In a time not long ago, Domonic Brown was considered a pretty big deal. The Phillies outfielder cracked Baseball America's prospect list in 2009 (checking in at No. 48), and he was the fourth-best prospect in BA prior to the 2011 season (behind the heavy metal of Harper, Trout and Montero). Future stardom was predicted and expected.
Just two years later, Brown is a somewhat-forgotten commodity, a name for the post-hype sleeper list. That's how it so often goes with this prospecting game. We build them up and we toss them aside; we spit venom and vitriol if they don't immediately pan out.
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To be fair, Brown hasn't done much in bits and pieces of MLB playing time over the past three years. Over 147 games and 433 at-bats, he's posted a mediocre .236/.315/.388 line, with 12 homers and five steals. Tune-up stints in the minors haven't gone much better. His defense has been a problem at times, and manager Charlie Manuel hasn't been a Brown proponent. When the Phillies signed Delmon Young to a much-criticized deal over the winter, it in part reflected the organization not trusting Brown.
Alas, the dominoes have started to fall Brown's way this spring. Young has as bum ankle and hasn't been playing; it's believed he'll be on the disabled list to start the season. Meanwhile, Brown's play has been terrific. He's off to a 16-for-37 start through 14 games, with three homers and six walks. It slashes out to a robust .432/.523/.730, and he's also scored 15 runs (tops in the majors). Brown appears to be a lock to start on opening day, and Manuel recently called Brown "the biggest bright spot in camp." The leash might not be long with Brown, but he'll at least get a chance to audition.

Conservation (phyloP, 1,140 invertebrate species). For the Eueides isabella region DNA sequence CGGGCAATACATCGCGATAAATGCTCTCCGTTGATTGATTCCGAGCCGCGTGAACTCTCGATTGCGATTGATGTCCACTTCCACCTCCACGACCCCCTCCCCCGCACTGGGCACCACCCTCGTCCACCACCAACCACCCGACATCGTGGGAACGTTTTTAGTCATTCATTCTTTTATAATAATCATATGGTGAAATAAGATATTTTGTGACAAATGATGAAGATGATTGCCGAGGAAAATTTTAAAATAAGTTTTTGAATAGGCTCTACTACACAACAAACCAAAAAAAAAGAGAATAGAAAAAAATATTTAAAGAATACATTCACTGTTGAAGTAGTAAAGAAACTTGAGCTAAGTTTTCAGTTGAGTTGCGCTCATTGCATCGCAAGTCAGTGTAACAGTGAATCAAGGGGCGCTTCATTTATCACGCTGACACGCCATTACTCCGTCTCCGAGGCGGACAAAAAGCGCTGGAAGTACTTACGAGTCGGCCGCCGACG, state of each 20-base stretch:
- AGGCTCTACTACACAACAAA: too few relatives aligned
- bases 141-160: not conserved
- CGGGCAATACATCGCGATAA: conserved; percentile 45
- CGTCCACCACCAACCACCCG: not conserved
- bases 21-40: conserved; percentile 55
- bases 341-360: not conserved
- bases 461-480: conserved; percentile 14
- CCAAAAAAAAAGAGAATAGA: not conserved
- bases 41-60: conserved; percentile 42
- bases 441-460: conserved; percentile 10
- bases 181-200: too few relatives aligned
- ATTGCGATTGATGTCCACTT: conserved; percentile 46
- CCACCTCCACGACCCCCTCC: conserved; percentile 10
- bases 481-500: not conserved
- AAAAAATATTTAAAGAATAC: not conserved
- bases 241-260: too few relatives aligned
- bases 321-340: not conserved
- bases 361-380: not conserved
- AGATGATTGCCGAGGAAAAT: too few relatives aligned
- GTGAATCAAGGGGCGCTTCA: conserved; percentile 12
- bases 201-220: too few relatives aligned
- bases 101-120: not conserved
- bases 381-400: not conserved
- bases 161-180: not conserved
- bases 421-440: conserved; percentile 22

If you want to play Brown apologist for the past couple of years, you can point to the medical file. Brown dealt with thumb and knee problems in 2012, and a broken hand wrecked his 2011 season in spring training. He's still just 25. Maybe it's time for the light to go on for this talented kid. A healthy season could go a long way.
Brown is currently unowned in 90 percent of Yahoo! leagues, and his ADP stands at 241. Anyone feel like kicking the tires on some plausible upside? Grab a cheese steak, gamers, and let's discuss this in the comments. I concede that spring training results often don't mean a thing, but when someone's battling for a starting job, we have to take a closer look.
Before you're dismissed, here's Brandon Funston dropping some video fantasy knowledge. Get out the notebook; there may be a quiz later.